Tuesday, October 22, 2013
I Interview Playwrights Part 611: Jonas Oppenheim
Photo by Diane Meyer
Hometown: Los Angeles, CA
Current Town: L.A. (there were ten years in NYC at some point)
Q: What are you working on now?
A: Revising a play, The Mother Ship, in preparation for a June 2014 world premiere at Sacred Fools in L.A. (I am a co-artistic director there). It’s a sex farce about a couple that is struggling with infertility, then they discover that their water heater is a portal into outer space, and they end up on this big space adventure, where they remember how much they love each other. It was inspired by the British farces from the ’60s, only instead of slamming doors, people are criss-crossing into an alternate dimension. I also recently finished a script that I am sending forth into the world, called What the Texas Board of Education Did On My Summer Vacation, about some ugly historical revisionism that really went down in Texas. A poor white girl with undiagnosed A.D.H.D. battles everyone in her world over the lies in her social studies book. And I’m beginning a new play, The War Fatigue Follies, that is a tripped-out, revue-type comedy about American military action abroad, P.T.S.D., and the blood that is on our hands (and, in this case, the audience). Many of us have fortified ourselves with distractions and denial, so I want to do a “don’t forget!” kind of show.
Q: Tell me, if you will, a story from your childhood that explains who you are as a writer or as a person.
A: I was acting in Julius Caesar in high school, and I was like, shoot, I can write way funnier than this guy.
Q: If you could change one thing about theater, what would it be?
A: Need-dependent sliding scales for all ticket prices. We should also apply the sliding scale to paying artists. If you’re a broke playwright or actor, you should be making Hollywood movie star money to do theater, while Orlando Bloom should just get gas money and a bottle of water.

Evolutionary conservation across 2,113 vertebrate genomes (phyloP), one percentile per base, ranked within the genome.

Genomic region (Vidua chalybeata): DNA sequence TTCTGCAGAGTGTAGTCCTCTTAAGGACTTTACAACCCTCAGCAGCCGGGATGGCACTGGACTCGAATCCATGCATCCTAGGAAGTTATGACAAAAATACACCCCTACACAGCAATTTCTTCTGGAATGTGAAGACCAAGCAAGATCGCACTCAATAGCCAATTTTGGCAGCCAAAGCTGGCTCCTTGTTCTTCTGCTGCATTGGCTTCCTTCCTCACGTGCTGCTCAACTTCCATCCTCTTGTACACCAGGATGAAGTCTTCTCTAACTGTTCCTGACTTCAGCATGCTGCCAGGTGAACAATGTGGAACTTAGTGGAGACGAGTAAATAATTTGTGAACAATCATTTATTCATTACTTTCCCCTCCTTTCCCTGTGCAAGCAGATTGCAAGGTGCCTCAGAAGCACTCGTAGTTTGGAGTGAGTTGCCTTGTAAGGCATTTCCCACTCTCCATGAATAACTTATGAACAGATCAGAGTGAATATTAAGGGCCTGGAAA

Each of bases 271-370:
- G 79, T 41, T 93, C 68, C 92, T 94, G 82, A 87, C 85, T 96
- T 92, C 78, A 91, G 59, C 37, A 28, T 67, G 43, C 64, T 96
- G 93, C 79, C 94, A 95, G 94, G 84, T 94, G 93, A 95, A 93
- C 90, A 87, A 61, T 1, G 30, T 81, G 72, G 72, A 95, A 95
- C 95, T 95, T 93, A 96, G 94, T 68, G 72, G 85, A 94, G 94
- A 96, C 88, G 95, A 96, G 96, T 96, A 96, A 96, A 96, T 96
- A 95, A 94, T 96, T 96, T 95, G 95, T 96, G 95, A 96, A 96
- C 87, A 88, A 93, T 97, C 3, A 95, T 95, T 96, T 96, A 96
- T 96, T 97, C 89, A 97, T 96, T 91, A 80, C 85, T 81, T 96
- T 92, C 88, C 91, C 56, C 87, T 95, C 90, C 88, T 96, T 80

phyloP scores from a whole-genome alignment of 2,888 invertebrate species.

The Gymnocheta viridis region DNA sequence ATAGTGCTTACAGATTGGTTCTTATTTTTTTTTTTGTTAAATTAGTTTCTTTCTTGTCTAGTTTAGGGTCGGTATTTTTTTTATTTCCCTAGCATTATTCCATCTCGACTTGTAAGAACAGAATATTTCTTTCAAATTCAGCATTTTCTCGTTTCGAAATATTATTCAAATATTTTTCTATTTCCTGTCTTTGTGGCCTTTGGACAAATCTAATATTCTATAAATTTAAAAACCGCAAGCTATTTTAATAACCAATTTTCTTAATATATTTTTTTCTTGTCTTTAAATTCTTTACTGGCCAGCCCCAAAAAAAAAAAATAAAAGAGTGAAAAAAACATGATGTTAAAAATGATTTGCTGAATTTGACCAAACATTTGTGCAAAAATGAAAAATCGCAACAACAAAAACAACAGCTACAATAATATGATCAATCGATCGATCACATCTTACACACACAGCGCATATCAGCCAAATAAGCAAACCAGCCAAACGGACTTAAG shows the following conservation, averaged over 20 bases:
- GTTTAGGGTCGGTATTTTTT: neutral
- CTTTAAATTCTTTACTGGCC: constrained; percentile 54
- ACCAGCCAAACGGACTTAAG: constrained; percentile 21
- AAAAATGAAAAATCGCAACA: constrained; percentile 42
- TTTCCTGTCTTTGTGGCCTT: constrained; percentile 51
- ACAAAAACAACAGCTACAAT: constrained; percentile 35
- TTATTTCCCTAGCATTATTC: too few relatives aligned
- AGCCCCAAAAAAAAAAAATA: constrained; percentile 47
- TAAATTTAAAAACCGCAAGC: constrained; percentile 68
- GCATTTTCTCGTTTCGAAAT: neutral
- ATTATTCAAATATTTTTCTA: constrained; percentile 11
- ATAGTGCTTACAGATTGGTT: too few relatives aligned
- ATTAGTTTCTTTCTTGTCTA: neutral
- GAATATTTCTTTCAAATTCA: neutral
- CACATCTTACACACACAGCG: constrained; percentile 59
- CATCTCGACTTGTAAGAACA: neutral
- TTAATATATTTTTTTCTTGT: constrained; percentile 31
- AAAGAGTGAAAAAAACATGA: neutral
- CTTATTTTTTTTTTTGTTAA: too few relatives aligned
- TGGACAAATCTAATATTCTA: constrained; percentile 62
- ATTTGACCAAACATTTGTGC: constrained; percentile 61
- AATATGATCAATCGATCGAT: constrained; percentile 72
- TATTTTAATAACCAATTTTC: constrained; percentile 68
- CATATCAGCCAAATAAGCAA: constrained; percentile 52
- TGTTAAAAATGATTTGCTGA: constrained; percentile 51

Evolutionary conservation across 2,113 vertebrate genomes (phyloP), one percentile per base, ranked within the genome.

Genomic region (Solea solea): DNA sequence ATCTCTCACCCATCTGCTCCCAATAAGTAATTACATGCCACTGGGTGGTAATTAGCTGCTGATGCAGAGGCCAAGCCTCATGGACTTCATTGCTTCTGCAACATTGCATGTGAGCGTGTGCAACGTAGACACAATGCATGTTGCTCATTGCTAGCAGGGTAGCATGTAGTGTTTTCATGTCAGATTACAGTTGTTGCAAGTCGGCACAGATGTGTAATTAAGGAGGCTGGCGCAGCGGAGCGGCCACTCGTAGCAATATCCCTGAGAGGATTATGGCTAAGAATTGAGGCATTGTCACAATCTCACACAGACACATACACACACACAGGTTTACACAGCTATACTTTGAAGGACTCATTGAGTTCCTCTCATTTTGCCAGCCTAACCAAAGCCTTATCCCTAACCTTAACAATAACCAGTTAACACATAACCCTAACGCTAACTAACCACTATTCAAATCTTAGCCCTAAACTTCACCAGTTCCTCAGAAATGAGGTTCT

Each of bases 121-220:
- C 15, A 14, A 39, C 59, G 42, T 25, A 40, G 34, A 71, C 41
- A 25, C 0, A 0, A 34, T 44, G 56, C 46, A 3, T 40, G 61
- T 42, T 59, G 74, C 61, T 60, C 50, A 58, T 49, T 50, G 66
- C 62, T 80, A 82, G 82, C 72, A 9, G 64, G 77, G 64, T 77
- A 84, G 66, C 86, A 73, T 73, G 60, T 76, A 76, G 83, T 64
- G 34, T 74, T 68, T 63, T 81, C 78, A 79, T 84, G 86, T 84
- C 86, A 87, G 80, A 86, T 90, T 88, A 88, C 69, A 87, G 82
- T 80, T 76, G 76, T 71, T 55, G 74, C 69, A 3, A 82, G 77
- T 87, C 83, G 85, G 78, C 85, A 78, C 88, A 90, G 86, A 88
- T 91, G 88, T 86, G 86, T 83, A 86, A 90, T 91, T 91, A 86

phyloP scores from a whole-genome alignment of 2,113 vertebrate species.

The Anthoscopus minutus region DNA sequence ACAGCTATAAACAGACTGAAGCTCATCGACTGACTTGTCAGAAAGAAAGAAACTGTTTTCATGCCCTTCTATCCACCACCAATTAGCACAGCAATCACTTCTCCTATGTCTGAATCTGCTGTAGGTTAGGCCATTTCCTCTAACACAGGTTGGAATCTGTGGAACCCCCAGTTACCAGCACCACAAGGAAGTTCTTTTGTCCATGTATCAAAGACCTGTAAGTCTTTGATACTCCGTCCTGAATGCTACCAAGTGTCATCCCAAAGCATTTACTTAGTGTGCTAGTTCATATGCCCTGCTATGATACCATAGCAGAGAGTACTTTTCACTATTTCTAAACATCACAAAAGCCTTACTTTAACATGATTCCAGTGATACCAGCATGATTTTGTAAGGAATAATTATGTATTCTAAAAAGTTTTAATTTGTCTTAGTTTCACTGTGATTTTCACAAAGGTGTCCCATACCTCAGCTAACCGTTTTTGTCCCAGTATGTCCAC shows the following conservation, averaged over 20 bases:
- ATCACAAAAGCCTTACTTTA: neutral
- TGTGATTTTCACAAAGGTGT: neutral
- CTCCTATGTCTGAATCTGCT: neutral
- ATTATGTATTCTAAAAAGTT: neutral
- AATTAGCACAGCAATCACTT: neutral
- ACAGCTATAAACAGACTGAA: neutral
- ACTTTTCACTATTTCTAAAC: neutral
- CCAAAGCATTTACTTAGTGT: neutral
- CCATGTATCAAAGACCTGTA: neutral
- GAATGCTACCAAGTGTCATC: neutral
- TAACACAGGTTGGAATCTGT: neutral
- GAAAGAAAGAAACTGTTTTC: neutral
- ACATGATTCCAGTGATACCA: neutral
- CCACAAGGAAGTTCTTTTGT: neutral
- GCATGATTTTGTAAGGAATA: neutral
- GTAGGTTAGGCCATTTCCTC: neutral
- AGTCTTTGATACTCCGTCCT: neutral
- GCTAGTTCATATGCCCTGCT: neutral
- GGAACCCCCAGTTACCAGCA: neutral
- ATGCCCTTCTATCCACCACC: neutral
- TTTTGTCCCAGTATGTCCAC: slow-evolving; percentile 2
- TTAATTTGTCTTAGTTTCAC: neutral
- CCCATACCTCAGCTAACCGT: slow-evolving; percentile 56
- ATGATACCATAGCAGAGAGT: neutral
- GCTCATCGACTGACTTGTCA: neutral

Q: Who are or were your theatrical heroes?
A: Reading Accidental Death of An Anarchist by Dario Fo as teenager helped me understand that you can write plays that are political, scathing, physical, and hilarious all at once. And then reading about Fo and Franca Rame improvising shows in factories...very influential. Also Joe Orton and Bill Irwin. Lately it’s been Tony Kushner. And the kids in the Virginia Avenue Project and 52nd Street Project who write amazing plays that leave adult stuff in the dust. Outside of theater, Abbie Hoffman, the Muppets, and rock and roll are often on my mind.
Q: What kind of theater excites you?
A: I love it when dialogue goes away and we get to see something physical happening, whether an elaborate theatrical moment or a pratfall. I like it when political theater is funny, and vice versa. I like when a production has made an extra effort to be accessible, like letting neighborhood residents in for free, or performing somewhere other than a theater and letting passersby hang out if they want—I like when the context in which we’re watching the show is taken into account.
Q: What advice do you have for playwrights just starting out?
A: ABC: Always Be Cwriting. If no one else is putting your show up, find a way to do it yourself. Get a track record. Be nice, at least until you can pay people. Ask older theater people for advice. You can ask me! I’m on Facebook. I’m the Jonas Oppenheim who is not a photographer in Maine.
Q: Plugs, please:
A: I’m co-artistic director of Sacred Fools Theater (www.sacredfools.org), where we have a fine season underway that will include the world premiere of my comedy The Mother Ship. In November, I have a short piece in a festival called The Installation in London, produced by A Friend of a Friend Theatre (http://afriendofafriendtheatre.com/). You can check out evidence of Mr. Satan Goes to Wall Street, my street-theater musical that toured NYC parks and the Republican and Democratic National Conventions, at http://www.mrsatangoestowallst.com/.
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